Pop Music and Culture: CuBop, Up-Rock, Boogaloo and Banda. Latinos Making Music in the United States

Pop Music and Culture: CuBop, Up-Rock, Boogaloo and Banda. Latinos Making Music in the United States

CFA MH333/433 A1

MWF 12-1 CFA (855 Commonwealth) B36

Prof. Michael Birenbaum Quintero

Surveys the musical styles of Latinos in the US. Discusses the role of these musics in articulating race, class, gender and sexual identities for US Latinos, their circulation along migration routes, their role in identity politics and ethnic marketing, their commercial crossover to Anglo audiences, and Latin/o contributions to jazz, funk, doo-wop, disco and hip hop. Case studies may include Mexican-American/Chicano, Puerto Rican/Nuyorican and Cuban-American musics; Latin music in golden age Hollywood; Latin dance crazes from mambo to the Macarena; rock en español; the early 2000s boom of Latin artists like Shakira, Enrique Iglesias, and Jennifer López; reggaetón, race politics, and the creation of the “Hurban” market; and the transnational Latin music industries of Los Angeles, New York, and Miami.

Wednesday, April 6, 2016

Nuyoricans, Hip Hop and the Burning Bronx

Bronx, NY


A great online resource by old school South Bronx PR breaker Mr. Wiggles

Black, Puerto Rican, and West Indian Bronxites, MCing, freaking to the beat,  and feeling gang tensions at a good old fashioned block party from the Bronx gang documentary 80 Blocks from Tiffany's.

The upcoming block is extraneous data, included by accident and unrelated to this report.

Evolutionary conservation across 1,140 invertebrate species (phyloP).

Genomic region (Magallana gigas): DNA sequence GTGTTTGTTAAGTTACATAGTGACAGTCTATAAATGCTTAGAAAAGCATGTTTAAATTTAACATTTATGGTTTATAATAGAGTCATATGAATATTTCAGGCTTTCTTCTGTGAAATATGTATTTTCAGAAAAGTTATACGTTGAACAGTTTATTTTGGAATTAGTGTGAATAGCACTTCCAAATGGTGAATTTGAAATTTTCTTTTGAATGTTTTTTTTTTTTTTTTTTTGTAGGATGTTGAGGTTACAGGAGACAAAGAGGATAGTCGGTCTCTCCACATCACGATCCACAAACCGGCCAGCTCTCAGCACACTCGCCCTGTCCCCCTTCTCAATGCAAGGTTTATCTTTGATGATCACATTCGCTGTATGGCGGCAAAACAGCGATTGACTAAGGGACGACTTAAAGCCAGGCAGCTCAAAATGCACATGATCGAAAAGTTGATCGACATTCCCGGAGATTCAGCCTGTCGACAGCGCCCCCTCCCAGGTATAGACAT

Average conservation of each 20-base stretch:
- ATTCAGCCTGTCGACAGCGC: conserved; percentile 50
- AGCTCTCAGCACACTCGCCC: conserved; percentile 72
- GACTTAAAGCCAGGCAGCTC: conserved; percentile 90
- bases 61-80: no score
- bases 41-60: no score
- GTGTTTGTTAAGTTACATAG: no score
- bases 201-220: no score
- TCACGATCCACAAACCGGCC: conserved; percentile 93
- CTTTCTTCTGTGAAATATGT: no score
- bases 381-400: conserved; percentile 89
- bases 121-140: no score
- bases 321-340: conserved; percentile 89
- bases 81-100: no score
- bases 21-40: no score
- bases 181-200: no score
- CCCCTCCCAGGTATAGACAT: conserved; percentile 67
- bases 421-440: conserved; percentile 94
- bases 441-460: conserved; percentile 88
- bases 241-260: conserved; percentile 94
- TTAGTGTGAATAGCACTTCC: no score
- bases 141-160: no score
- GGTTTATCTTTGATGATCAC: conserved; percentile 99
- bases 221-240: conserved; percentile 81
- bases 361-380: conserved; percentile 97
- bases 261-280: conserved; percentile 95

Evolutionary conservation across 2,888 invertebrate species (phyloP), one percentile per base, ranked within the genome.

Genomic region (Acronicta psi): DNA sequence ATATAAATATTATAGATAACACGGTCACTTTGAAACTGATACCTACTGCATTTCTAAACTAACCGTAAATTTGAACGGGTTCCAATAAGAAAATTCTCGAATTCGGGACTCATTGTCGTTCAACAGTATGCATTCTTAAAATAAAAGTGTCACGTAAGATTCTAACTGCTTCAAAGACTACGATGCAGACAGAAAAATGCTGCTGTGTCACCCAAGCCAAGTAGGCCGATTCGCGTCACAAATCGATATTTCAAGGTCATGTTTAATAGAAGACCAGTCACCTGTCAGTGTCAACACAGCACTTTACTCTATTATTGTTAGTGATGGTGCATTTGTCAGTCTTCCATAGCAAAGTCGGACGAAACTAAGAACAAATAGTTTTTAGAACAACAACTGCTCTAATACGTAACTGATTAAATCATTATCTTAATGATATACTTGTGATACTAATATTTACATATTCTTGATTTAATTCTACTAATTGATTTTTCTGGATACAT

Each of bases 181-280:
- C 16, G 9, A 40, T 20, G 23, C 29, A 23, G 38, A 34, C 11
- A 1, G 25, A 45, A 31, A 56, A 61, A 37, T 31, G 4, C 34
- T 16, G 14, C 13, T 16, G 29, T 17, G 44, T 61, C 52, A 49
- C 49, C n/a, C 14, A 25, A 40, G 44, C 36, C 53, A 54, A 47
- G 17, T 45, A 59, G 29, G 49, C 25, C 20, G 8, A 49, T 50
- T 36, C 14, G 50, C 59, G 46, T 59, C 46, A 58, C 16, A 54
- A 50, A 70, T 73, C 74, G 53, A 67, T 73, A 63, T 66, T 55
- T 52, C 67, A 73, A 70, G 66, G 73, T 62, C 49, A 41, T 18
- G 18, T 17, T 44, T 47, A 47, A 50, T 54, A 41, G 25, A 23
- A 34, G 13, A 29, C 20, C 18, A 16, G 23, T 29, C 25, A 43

The abandonment of the Bronx
Gang life in the Bronx

Music at the time.
Disco and funk, often Latin-inflected, like the stuff on the Salsoul label, led by boogaloo pioneer Joe Bataan and a coterie of Nuyorican salsa musicians who also played on the label's disco-funk tracks.
Even salsa took on some disco elements, like the string arrangements in Hector Lavoe's classic "El Cantante."

DJ's like Kool Herc started bringing big sound systems and chattin' to jams at public parks, tennis courts, and apartment rec rooms to play this music. Abandoned buildings were another place that kids would set up clubs.


Meanwhile, a song would have a particular break. which people would clamor for..  Some break beats
"It's Just Begun" by the Jimmy Castor Bunch(break at about 2:11)
"Apache" by the Incredible Bongo Band (break at about 2:21)
"Amen Brother" by The Winstons, at 1:27 is the famous six-second break that not only was used extensively in early hip hop but spawned entire subcultures like drum-and-bass and jungle
Sample-era classic hip-hop breaks-cum-beats.
Those who danced the breaks developed styles like uprock and downrock, dancing the breaks - these were the B-Boys.
When the DJ Grandmaster Flash invented backspinning, a track could be looped by a DJ to become the basis of a hip hop song.
One important Puerto Rican DJ was Charlie Chase (born Carlos Mandes).

Gang truce and the Bambaata dances.
Gangs reformulated themselves as competitive crews.
Some were dedicated to graffiti. Subway Montage from Wild Style, music by Grandmaster Caz
The same was true of basketball and especially  dancers and DJs. B-Boy battles in particular were serious business.
Cold Crush Brothers vs. Fantastic 5, with Puerto Ricans Charlie Chase, Ruby Dee and Whipper-Whip
70s Bronx hip hop as is in Wild Style


Hip hop culture starting appearing in movies and other movies, and even commercials like these, and MC's started recording original tracks. As this went on, Puerto Ricans were marginalized, in part because they were more associated with B-Boying than the previously marginal MCing, and partially because they did not appear in movies - most of the US outside New York did not really know what a Puerto Rican was. With the rise of Michael Jackson, breakdancing peaked and the Puerto Ricans were out. 

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